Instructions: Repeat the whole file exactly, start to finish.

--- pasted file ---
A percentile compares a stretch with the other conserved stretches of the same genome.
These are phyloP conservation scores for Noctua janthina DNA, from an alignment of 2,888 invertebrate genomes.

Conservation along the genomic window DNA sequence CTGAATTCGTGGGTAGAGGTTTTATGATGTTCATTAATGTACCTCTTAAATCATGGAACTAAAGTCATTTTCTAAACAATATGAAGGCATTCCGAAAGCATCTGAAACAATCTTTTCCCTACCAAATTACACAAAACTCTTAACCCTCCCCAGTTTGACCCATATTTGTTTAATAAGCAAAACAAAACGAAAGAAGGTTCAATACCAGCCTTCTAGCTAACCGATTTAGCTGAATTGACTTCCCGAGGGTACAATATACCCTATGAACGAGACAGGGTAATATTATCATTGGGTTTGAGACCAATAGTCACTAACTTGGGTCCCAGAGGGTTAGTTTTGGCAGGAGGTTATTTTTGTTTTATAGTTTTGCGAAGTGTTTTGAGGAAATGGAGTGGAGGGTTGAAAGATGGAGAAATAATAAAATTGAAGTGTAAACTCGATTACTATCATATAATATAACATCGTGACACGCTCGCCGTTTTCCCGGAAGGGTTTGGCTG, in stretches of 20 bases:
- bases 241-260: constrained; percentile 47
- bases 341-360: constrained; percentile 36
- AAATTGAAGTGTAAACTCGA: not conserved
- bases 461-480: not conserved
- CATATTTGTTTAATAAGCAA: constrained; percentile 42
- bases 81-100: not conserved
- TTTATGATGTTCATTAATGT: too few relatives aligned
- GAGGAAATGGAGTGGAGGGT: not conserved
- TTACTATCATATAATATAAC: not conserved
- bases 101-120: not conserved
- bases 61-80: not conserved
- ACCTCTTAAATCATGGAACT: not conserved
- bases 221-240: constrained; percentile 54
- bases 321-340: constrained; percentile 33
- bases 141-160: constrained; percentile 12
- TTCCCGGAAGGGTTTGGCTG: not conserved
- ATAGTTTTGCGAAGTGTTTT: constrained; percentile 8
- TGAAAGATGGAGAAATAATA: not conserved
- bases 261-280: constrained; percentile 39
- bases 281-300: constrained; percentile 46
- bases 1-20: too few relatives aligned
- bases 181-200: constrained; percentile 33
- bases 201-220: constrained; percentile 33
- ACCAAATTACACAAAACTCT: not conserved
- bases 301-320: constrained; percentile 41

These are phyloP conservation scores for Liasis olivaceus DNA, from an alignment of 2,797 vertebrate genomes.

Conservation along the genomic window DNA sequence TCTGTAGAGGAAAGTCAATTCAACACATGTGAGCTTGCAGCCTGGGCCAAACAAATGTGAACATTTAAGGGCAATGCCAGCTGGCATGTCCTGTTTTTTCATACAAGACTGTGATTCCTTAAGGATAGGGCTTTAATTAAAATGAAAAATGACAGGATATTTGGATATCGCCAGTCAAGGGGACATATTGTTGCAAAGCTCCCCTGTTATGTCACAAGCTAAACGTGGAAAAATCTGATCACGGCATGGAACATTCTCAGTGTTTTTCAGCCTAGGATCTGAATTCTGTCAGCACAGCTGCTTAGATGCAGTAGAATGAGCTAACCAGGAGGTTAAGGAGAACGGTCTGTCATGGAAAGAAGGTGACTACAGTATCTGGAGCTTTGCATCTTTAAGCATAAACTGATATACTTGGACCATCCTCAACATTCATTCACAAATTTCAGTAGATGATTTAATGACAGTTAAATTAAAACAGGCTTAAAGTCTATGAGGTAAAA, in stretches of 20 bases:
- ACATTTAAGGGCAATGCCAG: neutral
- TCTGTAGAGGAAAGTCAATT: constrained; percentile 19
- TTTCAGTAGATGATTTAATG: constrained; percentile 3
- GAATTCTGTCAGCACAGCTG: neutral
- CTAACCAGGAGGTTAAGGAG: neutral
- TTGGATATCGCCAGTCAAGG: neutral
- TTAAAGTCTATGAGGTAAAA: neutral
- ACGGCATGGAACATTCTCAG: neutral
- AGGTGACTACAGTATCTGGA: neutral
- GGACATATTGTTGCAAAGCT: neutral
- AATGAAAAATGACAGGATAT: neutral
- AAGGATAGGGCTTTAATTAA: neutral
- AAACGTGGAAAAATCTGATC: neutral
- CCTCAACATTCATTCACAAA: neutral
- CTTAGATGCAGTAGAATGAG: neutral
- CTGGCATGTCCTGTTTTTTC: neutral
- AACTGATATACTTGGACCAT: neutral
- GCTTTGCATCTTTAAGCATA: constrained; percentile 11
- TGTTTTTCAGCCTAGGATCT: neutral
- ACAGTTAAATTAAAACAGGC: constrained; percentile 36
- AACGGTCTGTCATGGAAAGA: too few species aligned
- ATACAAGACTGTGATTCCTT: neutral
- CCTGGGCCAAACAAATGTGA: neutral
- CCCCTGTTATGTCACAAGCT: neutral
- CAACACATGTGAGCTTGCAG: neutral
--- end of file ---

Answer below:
A percentile compares a stretch with the other conserved stretches of the same genome.
These are phyloP conservation scores for Noctua janthina DNA, from an alignment of 2,888 invertebrate genomes.

Conservation along the genomic window DNA sequence CTGAATTCGTGGGTAGAGGTTTTATGATGTTCATTAATGTACCTCTTAAATCATGGAACTAAAGTCATTTTCTAAACAATATGAAGGCATTCCGAAAGCATCTGAAACAATCTTTTCCCTACCAAATTACACAAAACTCTTAACCCTCCCCAGTTTGACCCATATTTGTTTAATAAGCAAAACAAAACGAAAGAAGGTTCAATACCAGCCTTCTAGCTAACCGATTTAGCTGAATTGACTTCCCGAGGGTACAATATACCCTATGAACGAGACAGGGTAATATTATCATTGGGTTTGAGACCAATAGTCACTAACTTGGGTCCCAGAGGGTTAGTTTTGGCAGGAGGTTATTTTTGTTTTATAGTTTTGCGAAGTGTTTTGAGGAAATGGAGTGGAGGGTTGAAAGATGGAGAAATAATAAAATTGAAGTGTAAACTCGATTACTATCATATAATATAACATCGTGACACGCTCGCCGTTTTCCCGGAAGGGTTTGGCTG, in stretches of 20 bases:
- bases 241-260: constrained; percentile 47
- bases 341-360: constrained; percentile 36
- AAATTGAAGTGTAAACTCGA: not conserved
- bases 461-480: not conserved
- CATATTTGTTTAATAAGCAA: constrained; percentile 42
- bases 81-100: not conserved
- TTTATGATGTTCATTAATGT: too few relatives aligned
- GAGGAAATGGAGTGGAGGGT: not conserved
- TTACTATCATATAATATAAC: not conserved
- bases 101-120: not conserved
- bases 61-80: not conserved
- ACCTCTTAAATCATGGAACT: not conserved
- bases 221-240: constrained; percentile 54
- bases 321-340: constrained; percentile 33
- bases 141-160: constrained; percentile 12
- TTCCCGGAAGGGTTTGGCTG: not conserved
- ATAGTTTTGCGAAGTGTTTT: constrained; percentile 8
- TGAAAGATGGAGAAATAATA: not conserved
- bases 261-280: constrained; percentile 39
- bases 281-300: constrained; percentile 46
- bases 1-20: too few relatives aligned
- bases 181-200: constrained; percentile 33
- bases 201-220: constrained; percentile 33
- ACCAAATTACACAAAACTCT: not conserved
- bases 301-320: constrained; percentile 41

These are phyloP conservation scores for Liasis olivaceus DNA, from an alignment of 2,797 vertebrate genomes.

Conservation along the genomic window DNA sequence TCTGTAGAGGAAAGTCAATTCAACACATGTGAGCTTGCAGCCTGGGCCAAACAAATGTGAACATTTAAGGGCAATGCCAGCTGGCATGTCCTGTTTTTTCATACAAGACTGTGATTCCTTAAGGATAGGGCTTTAATTAAAATGAAAAATGACAGGATATTTGGATATCGCCAGTCAAGGGGACATATTGTTGCAAAGCTCCCCTGTTATGTCACAAGCTAAACGTGGAAAAATCTGATCACGGCATGGAACATTCTCAGTGTTTTTCAGCCTAGGATCTGAATTCTGTCAGCACAGCTGCTTAGATGCAGTAGAATGAGCTAACCAGGAGGTTAAGGAGAACGGTCTGTCATGGAAAGAAGGTGACTACAGTATCTGGAGCTTTGCATCTTTAAGCATAAACTGATATACTTGGACCATCCTCAACATTCATTCACAAATTTCAGTAGATGATTTAATGACAGTTAAATTAAAACAGGCTTAAAGTCTATGAGGTAAAA, in stretches of 20 bases:
- ACATTTAAGGGCAATGCCAG: neutral
- TCTGTAGAGGAAAGTCAATT: constrained; percentile 19
- TTTCAGTAGATGATTTAATG: constrained; percentile 3
- GAATTCTGTCAGCACAGCTG: neutral
- CTAACCAGGAGGTTAAGGAG: neutral
- TTGGATATCGCCAGTCAAGG: neutral
- TTAAAGTCTATGAGGTAAAA: neutral
- ACGGCATGGAACATTCTCAG: neutral
- AGGTGACTACAGTATCTGGA: neutral
- GGACATATTGTTGCAAAGCT: neutral
- AATGAAAAATGACAGGATAT: neutral
- AAGGATAGGGCTTTAATTAA: neutral
- AAACGTGGAAAAATCTGATC: neutral
- CCTCAACATTCATTCACAAA: neutral
- CTTAGATGCAGTAGAATGAG: neutral
- CTGGCATGTCCTGTTTTTTC: neutral
- AACTGATATACTTGGACCAT: neutral
- GCTTTGCATCTTTAAGCATA: constrained; percentile 11
- TGTTTTTCAGCCTAGGATCT: neutral
- ACAGTTAAATTAAAACAGGC: constrained; percentile 36
- AACGGTCTGTCATGGAAAGA: too few species aligned
- ATACAAGACTGTGATTCCTT: neutral
- CCTGGGCCAAACAAATGTGA: neutral
- CCCCTGTTATGTCACAAGCT: neutral
- CAACACATGTGAGCTTGCAG: neutral